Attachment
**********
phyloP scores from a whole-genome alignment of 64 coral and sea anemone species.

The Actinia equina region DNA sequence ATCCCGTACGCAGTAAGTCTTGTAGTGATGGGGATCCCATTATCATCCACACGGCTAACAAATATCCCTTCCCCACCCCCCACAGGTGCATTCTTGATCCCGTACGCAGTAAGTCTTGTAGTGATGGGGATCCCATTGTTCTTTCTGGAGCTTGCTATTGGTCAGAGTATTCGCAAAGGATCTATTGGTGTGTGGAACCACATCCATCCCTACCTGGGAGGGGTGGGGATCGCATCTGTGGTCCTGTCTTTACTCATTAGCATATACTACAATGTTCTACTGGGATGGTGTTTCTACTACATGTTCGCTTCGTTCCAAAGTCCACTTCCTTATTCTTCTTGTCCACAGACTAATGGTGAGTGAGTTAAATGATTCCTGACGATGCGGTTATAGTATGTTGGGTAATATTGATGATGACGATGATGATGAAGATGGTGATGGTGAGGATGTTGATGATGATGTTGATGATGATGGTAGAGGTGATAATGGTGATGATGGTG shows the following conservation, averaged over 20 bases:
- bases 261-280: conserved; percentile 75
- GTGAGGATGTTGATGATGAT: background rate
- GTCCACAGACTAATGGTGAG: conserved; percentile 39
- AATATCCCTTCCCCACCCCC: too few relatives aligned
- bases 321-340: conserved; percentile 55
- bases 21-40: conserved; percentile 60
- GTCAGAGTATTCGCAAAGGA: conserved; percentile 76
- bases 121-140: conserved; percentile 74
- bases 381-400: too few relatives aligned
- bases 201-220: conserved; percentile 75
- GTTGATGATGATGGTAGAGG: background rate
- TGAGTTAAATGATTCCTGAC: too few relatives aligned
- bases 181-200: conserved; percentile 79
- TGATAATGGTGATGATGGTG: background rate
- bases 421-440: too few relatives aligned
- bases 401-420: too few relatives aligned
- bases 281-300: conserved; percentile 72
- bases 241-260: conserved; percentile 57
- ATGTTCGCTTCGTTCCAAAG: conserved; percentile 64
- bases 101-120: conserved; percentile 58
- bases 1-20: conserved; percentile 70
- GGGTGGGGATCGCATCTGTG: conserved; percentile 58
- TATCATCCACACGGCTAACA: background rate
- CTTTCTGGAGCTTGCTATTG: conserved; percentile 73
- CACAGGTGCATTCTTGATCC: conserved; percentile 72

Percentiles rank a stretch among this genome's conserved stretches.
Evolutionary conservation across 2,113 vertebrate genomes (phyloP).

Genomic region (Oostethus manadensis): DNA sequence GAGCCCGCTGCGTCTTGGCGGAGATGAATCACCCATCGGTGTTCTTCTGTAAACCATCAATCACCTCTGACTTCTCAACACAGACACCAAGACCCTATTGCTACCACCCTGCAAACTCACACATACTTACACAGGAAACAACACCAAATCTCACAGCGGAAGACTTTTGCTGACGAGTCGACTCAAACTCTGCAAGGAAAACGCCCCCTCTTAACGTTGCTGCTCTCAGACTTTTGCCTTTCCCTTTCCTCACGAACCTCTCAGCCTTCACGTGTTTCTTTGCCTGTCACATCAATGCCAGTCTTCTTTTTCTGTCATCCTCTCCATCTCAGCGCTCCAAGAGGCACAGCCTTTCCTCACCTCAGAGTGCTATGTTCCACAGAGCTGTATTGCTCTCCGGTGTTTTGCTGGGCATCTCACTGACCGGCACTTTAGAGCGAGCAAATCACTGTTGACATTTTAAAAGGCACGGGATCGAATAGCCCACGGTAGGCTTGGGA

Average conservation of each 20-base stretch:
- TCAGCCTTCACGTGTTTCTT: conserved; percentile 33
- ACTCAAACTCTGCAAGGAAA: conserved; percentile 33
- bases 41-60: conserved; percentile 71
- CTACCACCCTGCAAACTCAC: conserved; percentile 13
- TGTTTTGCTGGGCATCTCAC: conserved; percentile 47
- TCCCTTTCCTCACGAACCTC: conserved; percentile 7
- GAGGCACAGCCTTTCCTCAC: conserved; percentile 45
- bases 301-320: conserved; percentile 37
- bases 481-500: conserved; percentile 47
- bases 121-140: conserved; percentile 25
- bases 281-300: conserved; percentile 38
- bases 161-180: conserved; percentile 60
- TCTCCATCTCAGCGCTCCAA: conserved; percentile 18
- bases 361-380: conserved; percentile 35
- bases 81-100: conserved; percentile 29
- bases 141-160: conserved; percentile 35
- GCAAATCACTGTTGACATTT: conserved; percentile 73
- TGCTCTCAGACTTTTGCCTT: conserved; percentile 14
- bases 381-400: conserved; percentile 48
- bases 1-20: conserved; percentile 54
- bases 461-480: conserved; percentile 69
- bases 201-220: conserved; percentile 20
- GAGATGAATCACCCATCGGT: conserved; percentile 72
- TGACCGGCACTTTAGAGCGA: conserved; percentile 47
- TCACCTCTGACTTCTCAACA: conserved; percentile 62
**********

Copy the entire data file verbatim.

phyloP scores from a whole-genome alignment of 64 coral and sea anemone species.

The Actinia equina region DNA sequence ATCCCGTACGCAGTAAGTCTTGTAGTGATGGGGATCCCATTATCATCCACACGGCTAACAAATATCCCTTCCCCACCCCCCACAGGTGCATTCTTGATCCCGTACGCAGTAAGTCTTGTAGTGATGGGGATCCCATTGTTCTTTCTGGAGCTTGCTATTGGTCAGAGTATTCGCAAAGGATCTATTGGTGTGTGGAACCACATCCATCCCTACCTGGGAGGGGTGGGGATCGCATCTGTGGTCCTGTCTTTACTCATTAGCATATACTACAATGTTCTACTGGGATGGTGTTTCTACTACATGTTCGCTTCGTTCCAAAGTCCACTTCCTTATTCTTCTTGTCCACAGACTAATGGTGAGTGAGTTAAATGATTCCTGACGATGCGGTTATAGTATGTTGGGTAATATTGATGATGACGATGATGATGAAGATGGTGATGGTGAGGATGTTGATGATGATGTTGATGATGATGGTAGAGGTGATAATGGTGATGATGGTG shows the following conservation, averaged over 20 bases:
- bases 261-280: conserved; percentile 75
- GTGAGGATGTTGATGATGAT: background rate
- GTCCACAGACTAATGGTGAG: conserved; percentile 39
- AATATCCCTTCCCCACCCCC: too few relatives aligned
- bases 321-340: conserved; percentile 55
- bases 21-40: conserved; percentile 60
- GTCAGAGTATTCGCAAAGGA: conserved; percentile 76
- bases 121-140: conserved; percentile 74
- bases 381-400: too few relatives aligned
- bases 201-220: conserved; percentile 75
- GTTGATGATGATGGTAGAGG: background rate
- TGAGTTAAATGATTCCTGAC: too few relatives aligned
- bases 181-200: conserved; percentile 79
- TGATAATGGTGATGATGGTG: background rate
- bases 421-440: too few relatives aligned
- bases 401-420: too few relatives aligned
- bases 281-300: conserved; percentile 72
- bases 241-260: conserved; percentile 57
- ATGTTCGCTTCGTTCCAAAG: conserved; percentile 64
- bases 101-120: conserved; percentile 58
- bases 1-20: conserved; percentile 70
- GGGTGGGGATCGCATCTGTG: conserved; percentile 58
- TATCATCCACACGGCTAACA: background rate
- CTTTCTGGAGCTTGCTATTG: conserved; percentile 73
- CACAGGTGCATTCTTGATCC: conserved; percentile 72

Percentiles rank a stretch among this genome's conserved stretches.
Evolutionary conservation across 2,113 vertebrate genomes (phyloP).

Genomic region (Oostethus manadensis): DNA sequence GAGCCCGCTGCGTCTTGGCGGAGATGAATCACCCATCGGTGTTCTTCTGTAAACCATCAATCACCTCTGACTTCTCAACACAGACACCAAGACCCTATTGCTACCACCCTGCAAACTCACACATACTTACACAGGAAACAACACCAAATCTCACAGCGGAAGACTTTTGCTGACGAGTCGACTCAAACTCTGCAAGGAAAACGCCCCCTCTTAACGTTGCTGCTCTCAGACTTTTGCCTTTCCCTTTCCTCACGAACCTCTCAGCCTTCACGTGTTTCTTTGCCTGTCACATCAATGCCAGTCTTCTTTTTCTGTCATCCTCTCCATCTCAGCGCTCCAAGAGGCACAGCCTTTCCTCACCTCAGAGTGCTATGTTCCACAGAGCTGTATTGCTCTCCGGTGTTTTGCTGGGCATCTCACTGACCGGCACTTTAGAGCGAGCAAATCACTGTTGACATTTTAAAAGGCACGGGATCGAATAGCCCACGGTAGGCTTGGGA

Average conservation of each 20-base stretch:
- TCAGCCTTCACGTGTTTCTT: conserved; percentile 33
- ACTCAAACTCTGCAAGGAAA: conserved; percentile 33
- bases 41-60: conserved; percentile 71
- CTACCACCCTGCAAACTCAC: conserved; percentile 13
- TGTTTTGCTGGGCATCTCAC: conserved; percentile 47
- TCCCTTTCCTCACGAACCTC: conserved; percentile 7
- GAGGCACAGCCTTTCCTCAC: conserved; percentile 45
- bases 301-320: conserved; percentile 37
- bases 481-500: conserved; percentile 47
- bases 121-140: conserved; percentile 25
- bases 281-300: conserved; percentile 38
- bases 161-180: conserved; percentile 60
- TCTCCATCTCAGCGCTCCAA: conserved; percentile 18
- bases 361-380: conserved; percentile 35
- bases 81-100: conserved; percentile 29
- bases 141-160: conserved; percentile 35
- GCAAATCACTGTTGACATTT: conserved; percentile 73
- TGCTCTCAGACTTTTGCCTT: conserved; percentile 14
- bases 381-400: conserved; percentile 48
- bases 1-20: conserved; percentile 54
- bases 461-480: conserved; percentile 69
- bases 201-220: conserved; percentile 20
- GAGATGAATCACCCATCGGT: conserved; percentile 72
- TGACCGGCACTTTAGAGCGA: conserved; percentile 47
- TCACCTCTGACTTCTCAACA: conserved; percentile 62